How long O Lord are you going to take to return? What more do we have to go through for you to bring heaven on earth to us? What’s with the delay? We’re falling asleep over here!

Waiting. We still wait. We don’t know when the Lord will arrive.

I presume that when that time comes, someone will be bold to say – “You’re late Lord!” and I’m hopeful that Jesus’ response will be – in the kindest way possible, “I’m never late, I arrive precisely when I mean to.”

So, if we have to wait – what are we to do?

There’s something else that I noticed in this text that I overlooked many, many other times. Wise or foolish, these 10 bridesmaids are together in their waiting. They are with one another as they wait for the groom to arrive. They are with one another as they each fall asleep in their waiting.

They are a community together.

Perhaps that is the best thing to pull from this text as gospel. Perhaps, in our knowledge that we will wait. That we are watchful. That we don’t wait in hope alone. We do this together as the body of Christ as the community of believers.

I think about that as I go and visit and wait with folks as they are anticipating news of any kind. Good or bad, it helps that we wait together. It is never fun to wait alone, that brings so much more anxiety, intrusive thoughts, and more.

Sitting with others as we wait for news about a surgery. Being present with family as they await the news of a new baby born. Even having fun with folks as we still wait for the pizza to arrive.

We wait together. We wait together as we are watchful for when Christ will return.

As we wait together we continue to serve those around us, reaching out to those who come from afar and in ways that are different than what we expect.

We wait. Knowing full well that as we wait, we’re probably going to fall asleep together.

Yet, our God is still going to come, no matter what. And that is good news. Amen.

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November 5, 2017, 8:00 AM

the one about that blessing...

Sermon from November 5, 2017 - All Saints Sunday and the Rite of Baptism for Samuel James Holland

Text: Matthew 5:1-12

 

Grace and peace to you from God our Creator and our Lord Jesus who is the Christ – will y’all pray with me? May the words of my mouth and the meditations of all our hearts be acceptable in your sight O Lord, our rock and redeemer; amen!

So, at first glance… today might seem like we are smashing two divergent parts of faith into one service. Technically, you’d be correct. But, there’s more going on here this morning than you might have noticed.

As we began our worship service this morning, we did so honoring and remembering those who have died and whose funeral services were either held here at Redeemer or the church participated greatly in the service. Some of those names we called out you know very well, and some might be ones you have never heard. Regardless, we honor and remember those who have died. Coming up in our prayers, you’ll be given the opportunity to speak aloud the names of those people who have died in your life outside this community and we will toll the bell for them as well.

All Saints Sunday allows us that space to remember those who are no longer with us. It can be a very sad day – I’ve talked with a few and I have overheard a few conversations pertaining just to that. This day can be difficult. It is hard for us to remember those who are no longer present with us without that sadness. On this day, I think of friends and family members who have died that helped shaped me into the person and pastor I am today.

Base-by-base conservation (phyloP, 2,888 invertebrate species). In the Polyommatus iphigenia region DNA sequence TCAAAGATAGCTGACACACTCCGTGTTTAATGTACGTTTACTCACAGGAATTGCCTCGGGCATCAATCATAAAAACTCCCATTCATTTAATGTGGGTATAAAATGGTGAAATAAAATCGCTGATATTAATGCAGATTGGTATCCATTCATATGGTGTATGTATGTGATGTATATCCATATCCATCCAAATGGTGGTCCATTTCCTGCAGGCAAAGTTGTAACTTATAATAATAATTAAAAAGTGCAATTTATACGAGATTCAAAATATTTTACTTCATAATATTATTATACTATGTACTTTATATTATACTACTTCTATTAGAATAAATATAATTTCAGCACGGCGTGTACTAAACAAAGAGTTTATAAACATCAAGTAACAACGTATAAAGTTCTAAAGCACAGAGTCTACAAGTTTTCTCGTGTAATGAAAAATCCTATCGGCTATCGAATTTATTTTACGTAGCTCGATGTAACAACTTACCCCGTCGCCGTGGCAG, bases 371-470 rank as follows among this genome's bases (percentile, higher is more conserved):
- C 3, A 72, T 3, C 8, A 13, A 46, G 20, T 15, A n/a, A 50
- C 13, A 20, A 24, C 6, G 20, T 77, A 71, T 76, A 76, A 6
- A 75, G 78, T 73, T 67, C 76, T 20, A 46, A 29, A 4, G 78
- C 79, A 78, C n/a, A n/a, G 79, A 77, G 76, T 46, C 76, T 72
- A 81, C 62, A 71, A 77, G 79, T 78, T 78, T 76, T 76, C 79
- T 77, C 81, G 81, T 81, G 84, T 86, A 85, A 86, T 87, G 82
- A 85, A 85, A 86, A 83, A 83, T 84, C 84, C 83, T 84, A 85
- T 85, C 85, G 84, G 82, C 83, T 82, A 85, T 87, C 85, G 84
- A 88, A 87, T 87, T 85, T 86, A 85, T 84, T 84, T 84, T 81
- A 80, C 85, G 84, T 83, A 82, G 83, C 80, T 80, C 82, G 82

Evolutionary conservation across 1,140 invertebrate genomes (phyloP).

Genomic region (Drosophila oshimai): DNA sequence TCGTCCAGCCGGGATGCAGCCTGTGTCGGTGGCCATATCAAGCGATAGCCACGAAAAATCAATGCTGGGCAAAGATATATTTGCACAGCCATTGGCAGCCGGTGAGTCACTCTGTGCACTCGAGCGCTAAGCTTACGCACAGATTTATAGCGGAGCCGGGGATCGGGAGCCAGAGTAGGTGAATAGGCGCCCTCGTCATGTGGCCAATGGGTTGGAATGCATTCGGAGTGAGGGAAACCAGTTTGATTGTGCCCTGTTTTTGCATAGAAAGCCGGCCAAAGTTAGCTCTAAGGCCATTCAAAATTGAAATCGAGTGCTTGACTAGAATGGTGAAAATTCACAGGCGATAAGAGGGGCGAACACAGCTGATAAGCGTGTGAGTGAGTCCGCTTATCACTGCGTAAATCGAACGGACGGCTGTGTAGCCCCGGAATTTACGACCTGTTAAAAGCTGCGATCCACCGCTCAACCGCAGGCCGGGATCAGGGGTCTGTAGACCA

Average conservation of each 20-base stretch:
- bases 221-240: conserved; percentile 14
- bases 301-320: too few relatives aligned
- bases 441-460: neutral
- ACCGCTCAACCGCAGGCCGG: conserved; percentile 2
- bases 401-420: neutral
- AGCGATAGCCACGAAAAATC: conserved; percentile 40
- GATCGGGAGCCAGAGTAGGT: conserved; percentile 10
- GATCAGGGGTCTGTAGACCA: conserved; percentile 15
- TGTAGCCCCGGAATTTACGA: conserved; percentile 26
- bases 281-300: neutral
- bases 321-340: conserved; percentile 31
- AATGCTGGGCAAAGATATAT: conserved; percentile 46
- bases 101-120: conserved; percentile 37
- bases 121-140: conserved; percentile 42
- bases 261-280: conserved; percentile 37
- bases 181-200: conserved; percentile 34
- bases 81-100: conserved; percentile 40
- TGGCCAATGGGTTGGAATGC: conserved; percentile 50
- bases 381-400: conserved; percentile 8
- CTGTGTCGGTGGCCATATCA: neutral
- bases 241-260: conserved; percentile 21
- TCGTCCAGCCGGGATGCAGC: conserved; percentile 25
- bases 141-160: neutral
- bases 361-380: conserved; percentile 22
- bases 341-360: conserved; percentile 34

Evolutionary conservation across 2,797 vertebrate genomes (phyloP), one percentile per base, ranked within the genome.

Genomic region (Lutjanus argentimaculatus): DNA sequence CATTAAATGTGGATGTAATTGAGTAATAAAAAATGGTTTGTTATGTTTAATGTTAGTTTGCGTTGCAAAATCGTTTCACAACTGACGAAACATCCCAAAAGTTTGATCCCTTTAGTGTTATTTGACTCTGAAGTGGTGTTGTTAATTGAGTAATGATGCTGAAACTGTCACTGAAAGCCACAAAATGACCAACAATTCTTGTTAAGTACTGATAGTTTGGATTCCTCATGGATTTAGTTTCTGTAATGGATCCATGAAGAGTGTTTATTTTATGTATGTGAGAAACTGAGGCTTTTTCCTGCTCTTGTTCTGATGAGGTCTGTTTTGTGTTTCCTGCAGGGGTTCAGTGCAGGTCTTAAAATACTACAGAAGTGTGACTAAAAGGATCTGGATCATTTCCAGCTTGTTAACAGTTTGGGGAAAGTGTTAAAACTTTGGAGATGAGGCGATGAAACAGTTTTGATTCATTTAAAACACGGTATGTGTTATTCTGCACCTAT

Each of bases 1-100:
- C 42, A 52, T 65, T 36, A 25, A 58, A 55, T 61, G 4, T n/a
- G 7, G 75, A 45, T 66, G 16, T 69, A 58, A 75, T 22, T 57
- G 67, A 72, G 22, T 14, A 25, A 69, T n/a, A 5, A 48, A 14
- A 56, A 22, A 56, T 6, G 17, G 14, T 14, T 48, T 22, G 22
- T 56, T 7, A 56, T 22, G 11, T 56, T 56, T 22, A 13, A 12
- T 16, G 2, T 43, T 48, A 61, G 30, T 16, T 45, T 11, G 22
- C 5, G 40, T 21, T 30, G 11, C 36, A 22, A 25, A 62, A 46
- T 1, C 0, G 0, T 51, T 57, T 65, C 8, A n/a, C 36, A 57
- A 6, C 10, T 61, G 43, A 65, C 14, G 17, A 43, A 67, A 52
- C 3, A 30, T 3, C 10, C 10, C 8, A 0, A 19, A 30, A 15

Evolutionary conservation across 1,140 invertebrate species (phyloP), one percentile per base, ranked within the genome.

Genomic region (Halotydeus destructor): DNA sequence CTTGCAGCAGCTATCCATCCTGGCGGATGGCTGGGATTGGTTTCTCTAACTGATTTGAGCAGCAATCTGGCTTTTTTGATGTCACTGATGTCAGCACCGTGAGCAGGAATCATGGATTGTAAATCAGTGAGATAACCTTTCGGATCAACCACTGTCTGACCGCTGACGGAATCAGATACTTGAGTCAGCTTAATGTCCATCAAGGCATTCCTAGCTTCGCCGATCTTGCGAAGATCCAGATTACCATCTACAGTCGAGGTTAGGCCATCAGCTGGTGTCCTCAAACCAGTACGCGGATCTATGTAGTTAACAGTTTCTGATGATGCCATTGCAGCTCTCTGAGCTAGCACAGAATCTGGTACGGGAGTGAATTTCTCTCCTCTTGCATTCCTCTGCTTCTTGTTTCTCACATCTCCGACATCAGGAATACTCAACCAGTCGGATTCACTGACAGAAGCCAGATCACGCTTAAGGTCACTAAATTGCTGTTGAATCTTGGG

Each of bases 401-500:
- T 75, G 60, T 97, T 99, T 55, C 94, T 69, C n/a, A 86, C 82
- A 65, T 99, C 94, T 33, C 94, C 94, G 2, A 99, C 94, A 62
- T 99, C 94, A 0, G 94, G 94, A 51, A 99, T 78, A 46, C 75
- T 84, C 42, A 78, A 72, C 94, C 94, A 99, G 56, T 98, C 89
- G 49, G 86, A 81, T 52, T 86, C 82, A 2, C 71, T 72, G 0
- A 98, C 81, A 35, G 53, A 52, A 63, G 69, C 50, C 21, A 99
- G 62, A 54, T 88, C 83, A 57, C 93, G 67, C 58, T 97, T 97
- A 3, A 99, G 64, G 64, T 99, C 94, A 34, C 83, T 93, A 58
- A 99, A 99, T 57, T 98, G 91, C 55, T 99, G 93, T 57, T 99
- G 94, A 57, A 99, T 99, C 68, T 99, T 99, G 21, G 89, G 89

At times, it might seem odd that we as Lutherans – who don’t celebrate ‘saints’ the way that other sisters and brothers in the Christian faith do – would set aside this sort of day. The church sets aside All Saints Day to remember all the faithful who came before us. It is a chance for us to remember together, to grieve together for the recently departed, and to remember the lessons of their lives and faithfulness.

It is a day that we remember that we didn’t get here on our own. We have been shaped and molded; guided and prodded; pushed and pulled in our faith by others. Everyone has a story about someone who helped them in their faith along the way; a grandparent, a parent, a friend, a pastor, a child, a stranger – each of us has been shaped in our faith by others. It is what makes us a community. It is through that shaping and helping from others that we become strong in our faith in the ways in which we are challenged.

Challenged where our beliefs and thoughts might differ, but also challenged as we see others live into the life of faith in specific ways – as others have modeled for us.

This day, we remember, we mourn, we celebrate, we look to the future, we recognize our own responsibilities in this life of faith for others.

For together – as integral parts of the body of Christ – we remember that we are the gathered saints. Gathered with those who have come before us, gathered with those around us, and gathered with those yet to come. We are the gathered ones – along with all those gathered around the world - who come to worship in praise and thanksgiving of what God has done, is doing, and will do in the life of the world – in our lives.

So, this day, we remember those who have shaped us along this odd and wonderous path of faith. In that remembrance, we also see our place in the lives of others – as saints, as a part of the gathered multitude.

And it is in that space and knowledge that we turn to our other celebration today – for today Samuel James Holland is baptized. It is here where we recognize that God has called him as God’s own. It is this day that he is washed and welcomed into this community and family.

It is on this day that we surround not only Sam, but also his parents – Anne and Andy – with our prayers and support.